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Perception of Sounds

  1. May 3, 2010 #1
    1. The problem statement, all variables and given/known data

    A person on a bicycle is traveling away from a parked car. If the horn of the car is sounded, how will the bicycle rider perceive the sound?
    A)
    The pitch will be higher than normal.
    B)
    The pitch will be lower than normal.
    C)
    The pitch will appear to steadily increase.
    D)
    The pitch will appear to steadily decrease.


    2. Relevant equations

    none needed



    3. The attempt at a solution

    i think it may be b but i was hoping to get some guidance, thanks.
     
  2. jcsd
  3. May 3, 2010 #2
    You are correct in that the answer is b).
    The effect is called the Doppler Effect. Have you studied this?
     
  4. May 3, 2010 #3
    Think about the sound waves like longitudinal waves, with different concentrated points a certain distance from each other. The distance between these waves is what determines the pitch, closer = higher and farther = lower. Now if these waves are moving toward a person who's moving away from them, there's going to be a little extra time between each concentrated area for them to reach the person, creating the illusion of, like you said a lower pitch than it actually is.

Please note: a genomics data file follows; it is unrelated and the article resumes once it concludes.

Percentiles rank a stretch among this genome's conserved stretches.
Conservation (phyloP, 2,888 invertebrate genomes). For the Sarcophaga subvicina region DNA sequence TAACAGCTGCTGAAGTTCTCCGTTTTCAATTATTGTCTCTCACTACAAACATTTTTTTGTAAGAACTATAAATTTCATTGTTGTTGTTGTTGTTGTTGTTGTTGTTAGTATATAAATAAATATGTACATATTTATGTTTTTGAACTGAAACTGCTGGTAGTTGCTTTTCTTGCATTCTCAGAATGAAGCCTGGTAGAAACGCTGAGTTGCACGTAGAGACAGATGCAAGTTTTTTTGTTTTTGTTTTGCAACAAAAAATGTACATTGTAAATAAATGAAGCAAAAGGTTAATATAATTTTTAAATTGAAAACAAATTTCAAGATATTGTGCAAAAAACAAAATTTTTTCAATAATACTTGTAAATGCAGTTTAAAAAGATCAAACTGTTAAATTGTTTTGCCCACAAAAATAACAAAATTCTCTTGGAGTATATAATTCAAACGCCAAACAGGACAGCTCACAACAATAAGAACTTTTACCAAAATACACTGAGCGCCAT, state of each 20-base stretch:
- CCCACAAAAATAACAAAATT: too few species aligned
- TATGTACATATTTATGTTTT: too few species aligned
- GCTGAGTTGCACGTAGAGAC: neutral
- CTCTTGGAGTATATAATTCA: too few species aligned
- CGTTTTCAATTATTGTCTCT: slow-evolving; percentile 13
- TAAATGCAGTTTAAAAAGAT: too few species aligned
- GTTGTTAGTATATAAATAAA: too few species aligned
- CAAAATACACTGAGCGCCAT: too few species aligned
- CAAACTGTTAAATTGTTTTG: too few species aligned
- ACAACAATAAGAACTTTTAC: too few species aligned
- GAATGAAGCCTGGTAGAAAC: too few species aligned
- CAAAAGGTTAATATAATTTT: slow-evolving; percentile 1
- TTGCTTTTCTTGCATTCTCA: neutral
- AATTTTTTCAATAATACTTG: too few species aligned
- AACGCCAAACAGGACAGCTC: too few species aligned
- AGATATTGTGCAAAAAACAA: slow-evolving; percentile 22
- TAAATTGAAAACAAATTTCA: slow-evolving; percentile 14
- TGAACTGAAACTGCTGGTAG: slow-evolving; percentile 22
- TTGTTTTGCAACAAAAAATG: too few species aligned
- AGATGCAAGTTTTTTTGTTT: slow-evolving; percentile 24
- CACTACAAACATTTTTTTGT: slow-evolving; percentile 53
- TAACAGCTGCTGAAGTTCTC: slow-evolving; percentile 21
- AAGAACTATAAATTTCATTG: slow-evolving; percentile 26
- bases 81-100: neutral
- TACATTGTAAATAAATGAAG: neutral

Hope this helps you understand it better. ^-^
     
  5. May 3, 2010 #4
    This link shows a very easy-to-use, visual simulation that shows the Doppler effect:
    http://lectureonline.cl.msu.edu/~mmp/applist/doppler/d.htm

    click somewhere in the middle of the screen, and a dot will appear. "Sound" waves will begine to be emitted from the dot (it will look like ripples moving out from where rocks have been dropped in a pond). Imagine your bike-rider moving away from the dot. Does the time in between the peaks that reach him increase or decrease? This is the Period, = 1/f. what happens to the period (and to the frequency) if the bike rider moves towards the source?

    Now Click-and-hold anywhere on the gray area, then drag your mouse before releasing it. This will cause the 'source' to move as it emits waves. Compare the wavelength (distance between waves) in front of the moving source to the wavelength behind the moving source. Which is bigger? If the wavelength is biggger, what does this tell you about frequency?
     
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